Beau Jessup is just like any other British teenager, except for one thing — she’s making hundreds of thousands of dollars and funding her way through college by naming Chinese babies.
The 19-year-old has made a name for herself as founder and CEO of Special Name, a website designed to provide Chinese parents with culturally appropriate English names for their babies.
Jessup was inspired to start the business in 2015, when she was just 15. Six months later, she had made more than $60,000 naming 200,000 babies. Since then, she has named a total of 677,900 (and counting) and racked up estimated revenues of over $400,000.
But the whole thing was the result of a “chance encounter,” the young entrepreneur told CNBC Make It.
A total name changer
At the time, Jessup was traveling with her father in China, when one of his business associates, a Mrs. Wang, asked for help in naming her three-year-old daughter.
“I was honored and surprised,” said Jessup. “It seemed like a really important thing to do.”
Wanting to choose an “appropriate” name, Jessup asked Wang to share a little more about her hopes for her daughter. Most of all, said Wang, she wanted people to be surprised by the things her daughter could achieve. So, after careful thought, Jessup suggested “Eliza,” inspired by the fictionalized heroine from “My Fair Lady,” Eliza Doolittle.
I thought it might be profitable to help.Beau JessupFOUNDER AND CEO OF SPECIAL NAME
Wang was “delighted,” said Jessup, and went on to explain the significance for Chinese people of having an English name.
In China, all babies are given a Chinese name consisting of two to three characters with a carefully constructed meaning. However, many Chinese people find it easier to interact with native English-speakers if they also have a Western name.
Traditionally, those names would be self-assigned or given by teachers. But, due to language barriers and internet censorship in China, the ability to research them can be limited, often resulting in unfortunate and sometimes comical selections, Jessup noted, highlighting examples like “Rolex Wang” and “Gandalf Wu” in a 2017 Ted Talk.
“It occurred to me that if Mrs. Wang needed this service, then maybe other parents would as well,” said Jessup.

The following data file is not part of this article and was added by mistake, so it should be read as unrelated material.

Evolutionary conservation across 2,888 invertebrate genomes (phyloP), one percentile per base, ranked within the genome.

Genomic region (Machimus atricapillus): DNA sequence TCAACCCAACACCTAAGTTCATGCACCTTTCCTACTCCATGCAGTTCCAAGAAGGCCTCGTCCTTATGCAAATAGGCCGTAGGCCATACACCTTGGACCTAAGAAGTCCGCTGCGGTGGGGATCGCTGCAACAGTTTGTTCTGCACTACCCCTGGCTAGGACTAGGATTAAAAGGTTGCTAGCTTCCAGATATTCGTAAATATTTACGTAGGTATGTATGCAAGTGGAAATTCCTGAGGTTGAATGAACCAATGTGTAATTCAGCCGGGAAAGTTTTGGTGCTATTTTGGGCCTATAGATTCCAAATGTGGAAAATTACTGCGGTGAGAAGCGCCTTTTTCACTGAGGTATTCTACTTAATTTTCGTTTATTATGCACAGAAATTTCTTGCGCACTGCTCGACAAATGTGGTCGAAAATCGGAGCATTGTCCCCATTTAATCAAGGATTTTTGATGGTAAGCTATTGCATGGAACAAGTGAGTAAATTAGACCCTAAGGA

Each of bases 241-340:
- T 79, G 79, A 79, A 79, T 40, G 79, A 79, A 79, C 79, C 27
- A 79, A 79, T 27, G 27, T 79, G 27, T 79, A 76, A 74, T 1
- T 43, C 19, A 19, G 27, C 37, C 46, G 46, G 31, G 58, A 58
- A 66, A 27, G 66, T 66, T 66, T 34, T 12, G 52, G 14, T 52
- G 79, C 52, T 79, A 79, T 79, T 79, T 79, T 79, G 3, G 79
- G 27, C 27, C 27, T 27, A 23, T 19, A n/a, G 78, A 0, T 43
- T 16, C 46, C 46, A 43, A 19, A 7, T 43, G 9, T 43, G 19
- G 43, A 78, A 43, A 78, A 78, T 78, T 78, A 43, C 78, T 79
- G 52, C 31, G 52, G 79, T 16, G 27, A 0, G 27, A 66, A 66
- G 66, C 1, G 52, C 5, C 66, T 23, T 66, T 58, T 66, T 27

2015 marked the end of China’s decades-long “one-child policy,” which limited many families to just one child. By 2016, the country’s birthrate rose 7.9 percent to 17.86 million, according to China’s National Health and Family Planning Commission.
“I thought it might be profitable to help,” said Jessup.
And so, Special Name was born.
To scale up her idea, Jessup decided to launch a Chinese-language website that could replicate her selection process for numerous people simultaneously.
So, on returning to the U.K. to start her A-levels, Jessup borrowed £1,500 (around $1,980) from her father and hired a freelance web developer to build the website. Meanwhile, she, in her spare time, set to work filling its database with more than 4,000 boys and girls names, attributing to each five characteristics she felt best represent that name, such as honest and optimistic.
Jessup said that process was “labor-intensive” initially, but algorithms have taken away much of the heavy lifting of baby naming.
A lot of people ask me how I have time to name all these babiesBeau JessupFOUNDER AND CEO OF SPECIAL NAME
“A lot of people ask me how I have time to name all these babies,” said Jessup. “Much like Google has time to find everything for everyone all at once, I use an algorithm.”
The website works by asking users to choose five characteristics from a list of 12 that they would most like their child to embody. An algorithm then selects three gender-specific names matched to those five characteristics. Users are then encouraged to share the three suggestions with their friends and family — there’s a direct link to Chinese messaging app WeChat on the site — to help them settle on their favorite and avoid any “cultural mistakes.”
The process takes just three minutes.
“I provide three appropriate names for the parent to choose from and I encourage them to involve their friends and family in this decision,” said Jessup.
Initially, Jessup provided the service for free. But after naming 162,000 babies, she introduced a fee of 60 pence (79 cents).
At the time of writing, the site has named 677,929 babies. By CNBC Make It’s estimations, that amounts to revenues of £309,557.40 (around $407,443).
Jessup noted in an interview with news.com.au that those earnings have gone toward paying her university fees, investing in property and, of course, paying back her father’s loan — with interest.
As for the website, it is largely self-sufficient, requiring just a small team in China to manage its technical operations.
“I still update the database each month, but the business is fully automated, allowing me to focus full-time on my studies,” said Jessup, who is studying social anthropology at the London School of Economics.
Beau said she is currently in negotiations with a company who “shares my vision for Special Name” and wishes to purchase the business. Meanwhile, she plans to use the experience for future business endeavors.
“I hope to use what I have learned from Special Name so that I can add value to other businesses,” said Jessup.